‘I see that perhaps this could be one of the possible causes. Organisations who are responsible for teaching traditional music and song, such as Feisean nan Gaidheal and the various institutions of learning who offer degree courses, may have been successful in teaching all ages how to play and sing, but there is a lot of other knowledge that the traditional performer needs to be equipped with. I think they should be taught about who has come before them and whose shoes they are filling, be taught the nuances of their own regional and singing styles, educated in correct stressing and phrasing, be encouraged to learn more about a song that just the words; the history or story behind a tune/song and the composer. They should also be taught to treat older performers with respect, whether they feel their material is no longer trendy or not, and above all they should be taught that even if they are talented, they still need to serve an apprenticeship. Too many are launched into professional careers before they have enough experience or are musical or in the case of Gaelic song, linguistically ready for it.’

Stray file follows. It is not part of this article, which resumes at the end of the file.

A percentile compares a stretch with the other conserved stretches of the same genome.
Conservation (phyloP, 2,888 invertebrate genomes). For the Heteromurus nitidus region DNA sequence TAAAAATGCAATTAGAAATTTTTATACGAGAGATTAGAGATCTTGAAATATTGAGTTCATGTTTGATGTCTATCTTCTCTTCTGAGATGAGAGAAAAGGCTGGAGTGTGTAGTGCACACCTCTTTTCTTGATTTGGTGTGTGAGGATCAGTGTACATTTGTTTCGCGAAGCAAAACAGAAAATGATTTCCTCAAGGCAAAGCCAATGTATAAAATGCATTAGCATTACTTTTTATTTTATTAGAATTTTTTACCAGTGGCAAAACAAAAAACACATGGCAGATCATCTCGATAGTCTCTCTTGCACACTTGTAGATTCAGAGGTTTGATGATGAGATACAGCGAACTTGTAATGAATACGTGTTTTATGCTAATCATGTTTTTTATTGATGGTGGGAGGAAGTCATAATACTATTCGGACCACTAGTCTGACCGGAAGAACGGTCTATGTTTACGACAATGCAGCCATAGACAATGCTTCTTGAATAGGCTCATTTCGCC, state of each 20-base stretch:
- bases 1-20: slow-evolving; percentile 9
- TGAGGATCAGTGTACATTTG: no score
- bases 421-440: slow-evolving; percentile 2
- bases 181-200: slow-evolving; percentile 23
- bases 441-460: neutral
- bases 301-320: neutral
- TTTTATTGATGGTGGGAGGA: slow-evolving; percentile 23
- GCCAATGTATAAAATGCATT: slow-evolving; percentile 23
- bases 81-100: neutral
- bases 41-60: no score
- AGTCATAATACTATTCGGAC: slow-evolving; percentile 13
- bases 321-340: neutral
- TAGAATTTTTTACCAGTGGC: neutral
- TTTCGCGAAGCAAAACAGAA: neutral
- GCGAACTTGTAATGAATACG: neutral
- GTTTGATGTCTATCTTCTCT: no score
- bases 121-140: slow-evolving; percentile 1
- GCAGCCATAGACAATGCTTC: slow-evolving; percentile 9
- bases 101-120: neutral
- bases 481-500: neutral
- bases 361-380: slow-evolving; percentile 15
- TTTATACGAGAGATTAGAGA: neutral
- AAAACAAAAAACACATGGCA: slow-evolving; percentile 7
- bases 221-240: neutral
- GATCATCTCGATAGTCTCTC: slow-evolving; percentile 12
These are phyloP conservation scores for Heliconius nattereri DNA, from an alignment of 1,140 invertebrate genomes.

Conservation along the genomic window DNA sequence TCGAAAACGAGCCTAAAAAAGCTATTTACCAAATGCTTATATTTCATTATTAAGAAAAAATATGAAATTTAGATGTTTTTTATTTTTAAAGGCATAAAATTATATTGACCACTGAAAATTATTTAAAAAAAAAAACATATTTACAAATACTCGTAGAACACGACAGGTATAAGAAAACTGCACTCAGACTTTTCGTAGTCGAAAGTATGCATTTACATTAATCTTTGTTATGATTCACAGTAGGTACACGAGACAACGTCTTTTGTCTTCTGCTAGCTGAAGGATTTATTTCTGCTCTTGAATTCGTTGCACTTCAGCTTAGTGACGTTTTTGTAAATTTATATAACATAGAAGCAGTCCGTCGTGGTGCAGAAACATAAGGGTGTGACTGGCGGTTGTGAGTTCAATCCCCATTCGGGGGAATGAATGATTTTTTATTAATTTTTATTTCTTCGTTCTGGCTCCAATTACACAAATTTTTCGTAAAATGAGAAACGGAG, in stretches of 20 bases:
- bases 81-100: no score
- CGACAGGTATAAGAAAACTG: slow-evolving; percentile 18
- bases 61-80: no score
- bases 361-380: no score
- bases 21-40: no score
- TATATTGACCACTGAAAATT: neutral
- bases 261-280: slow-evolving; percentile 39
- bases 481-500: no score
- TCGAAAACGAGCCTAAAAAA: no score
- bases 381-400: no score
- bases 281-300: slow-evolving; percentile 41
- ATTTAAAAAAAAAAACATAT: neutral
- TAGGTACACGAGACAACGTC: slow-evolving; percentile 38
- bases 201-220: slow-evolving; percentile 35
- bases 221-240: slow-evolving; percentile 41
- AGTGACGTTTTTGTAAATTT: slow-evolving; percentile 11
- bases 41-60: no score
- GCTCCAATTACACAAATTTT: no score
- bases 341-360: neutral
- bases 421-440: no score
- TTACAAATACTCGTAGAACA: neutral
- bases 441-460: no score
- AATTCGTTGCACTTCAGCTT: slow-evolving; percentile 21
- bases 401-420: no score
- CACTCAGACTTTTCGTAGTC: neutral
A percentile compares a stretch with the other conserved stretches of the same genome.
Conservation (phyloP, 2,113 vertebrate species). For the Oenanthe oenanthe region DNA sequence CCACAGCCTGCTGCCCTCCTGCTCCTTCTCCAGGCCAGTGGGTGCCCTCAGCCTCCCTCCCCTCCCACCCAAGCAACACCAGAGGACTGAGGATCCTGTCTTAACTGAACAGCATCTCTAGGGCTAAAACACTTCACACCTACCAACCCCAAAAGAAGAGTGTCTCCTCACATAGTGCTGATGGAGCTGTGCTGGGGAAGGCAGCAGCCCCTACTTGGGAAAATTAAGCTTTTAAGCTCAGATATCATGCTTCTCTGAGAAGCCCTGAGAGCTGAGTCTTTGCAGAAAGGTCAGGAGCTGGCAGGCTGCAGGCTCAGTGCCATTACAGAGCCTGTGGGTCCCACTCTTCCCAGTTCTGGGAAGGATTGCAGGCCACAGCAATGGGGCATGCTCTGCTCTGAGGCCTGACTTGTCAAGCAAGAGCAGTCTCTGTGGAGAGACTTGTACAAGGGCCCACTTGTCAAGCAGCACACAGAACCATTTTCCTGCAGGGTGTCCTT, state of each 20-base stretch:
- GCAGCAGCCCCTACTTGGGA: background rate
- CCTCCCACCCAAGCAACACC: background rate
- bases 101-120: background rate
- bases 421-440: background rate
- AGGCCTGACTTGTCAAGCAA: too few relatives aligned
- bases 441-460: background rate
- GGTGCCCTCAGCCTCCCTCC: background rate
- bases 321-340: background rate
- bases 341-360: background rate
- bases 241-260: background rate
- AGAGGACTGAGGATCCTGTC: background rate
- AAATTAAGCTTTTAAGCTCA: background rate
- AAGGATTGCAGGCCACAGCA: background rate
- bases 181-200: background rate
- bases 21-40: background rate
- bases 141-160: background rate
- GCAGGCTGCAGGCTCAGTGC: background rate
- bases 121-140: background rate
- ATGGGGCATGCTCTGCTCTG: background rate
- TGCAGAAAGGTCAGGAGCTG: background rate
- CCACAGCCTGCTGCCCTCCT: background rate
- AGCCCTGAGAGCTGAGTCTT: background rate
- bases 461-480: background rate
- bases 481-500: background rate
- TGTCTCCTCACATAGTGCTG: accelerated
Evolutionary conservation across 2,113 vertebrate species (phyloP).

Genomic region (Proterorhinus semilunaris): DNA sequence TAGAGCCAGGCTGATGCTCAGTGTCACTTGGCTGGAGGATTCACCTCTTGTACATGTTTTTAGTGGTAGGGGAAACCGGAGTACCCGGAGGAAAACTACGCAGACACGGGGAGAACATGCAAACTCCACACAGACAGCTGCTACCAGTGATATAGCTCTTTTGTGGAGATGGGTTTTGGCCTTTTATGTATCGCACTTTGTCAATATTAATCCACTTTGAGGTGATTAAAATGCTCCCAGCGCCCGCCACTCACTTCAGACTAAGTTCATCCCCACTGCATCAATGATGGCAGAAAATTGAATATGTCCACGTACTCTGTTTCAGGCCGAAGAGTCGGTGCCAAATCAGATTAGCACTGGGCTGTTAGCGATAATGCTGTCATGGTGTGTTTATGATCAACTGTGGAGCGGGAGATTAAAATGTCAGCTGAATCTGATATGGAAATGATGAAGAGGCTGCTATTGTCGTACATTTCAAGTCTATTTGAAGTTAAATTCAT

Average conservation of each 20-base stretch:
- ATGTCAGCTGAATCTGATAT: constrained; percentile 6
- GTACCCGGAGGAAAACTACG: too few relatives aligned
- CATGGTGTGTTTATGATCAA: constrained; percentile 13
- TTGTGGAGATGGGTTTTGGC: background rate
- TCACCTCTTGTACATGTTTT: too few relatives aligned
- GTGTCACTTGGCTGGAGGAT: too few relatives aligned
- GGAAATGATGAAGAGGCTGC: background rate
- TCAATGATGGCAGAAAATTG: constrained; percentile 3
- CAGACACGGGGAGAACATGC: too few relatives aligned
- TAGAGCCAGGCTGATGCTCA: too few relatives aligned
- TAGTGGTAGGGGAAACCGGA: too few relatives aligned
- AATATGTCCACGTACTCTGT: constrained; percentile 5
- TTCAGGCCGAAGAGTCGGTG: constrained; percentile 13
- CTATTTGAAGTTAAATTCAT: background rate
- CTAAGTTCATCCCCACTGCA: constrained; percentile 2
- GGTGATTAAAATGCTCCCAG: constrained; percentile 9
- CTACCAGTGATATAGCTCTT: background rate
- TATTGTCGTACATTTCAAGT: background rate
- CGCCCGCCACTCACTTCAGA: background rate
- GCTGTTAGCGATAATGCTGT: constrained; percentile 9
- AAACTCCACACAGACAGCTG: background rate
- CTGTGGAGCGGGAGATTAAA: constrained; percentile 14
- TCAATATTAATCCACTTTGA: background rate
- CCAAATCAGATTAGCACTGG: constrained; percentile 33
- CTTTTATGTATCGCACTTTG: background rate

Margaret avoids many of the bigger festivals because she has found that she just doesn’t seem to fit in. ‘I see now that most festivals look at me as merely a solo Gaelic singer, rather than a singer who also comes with a fine band of musicians behind her, some of the best in Gaeldom. There are very few opportunities for a solo - particularly an a-capella - singer in any language, and in order to hold the attention of an audience outside one’s own linguistic area one has to provide something for the audience to relate to.’
My own view is that for her to speak up like this is courageous because in so doing, she potentially damages her career prospects. She is acutely aware that if she is seen to criticise, her chances of getting booked are probably limited: ‘I feel that festival organisers could be celebrating the best of our culture and presenting it to audiences.’ She readily acknowledges the need for festivals to have the ‘big names,’ sees the importance of bringing them to more remote communities who wouldn’t get the chance to see them otherwise. And she also accepts the need to attract audiences. But she also notices that a fair few of her friends both inside and outwith the traditional music community aren’t so attracted by so many of the bigger festivals these days. Perhaps they are just too big and impersonal and more about the ‘idea’ rather than the ‘reality’ of traditional music? ‘Ceòlas Music and Dance Summer School, although mainly a summer school, also features as a mini-festival. It is under the musical directorship of renowned piper/flautist/producer Iain MacDonald of Glenuig and focuses, although not exclusively, on the very real and strong links between Hebridean Gaelic song and the music and song of Cape Breton. Since its inception some of the best traditional dancers, musicians and singers from Scotland and Cape Breton have been brought together to explore, identify and strengthen those links for a week in the Gaelic heartland of South Uist.’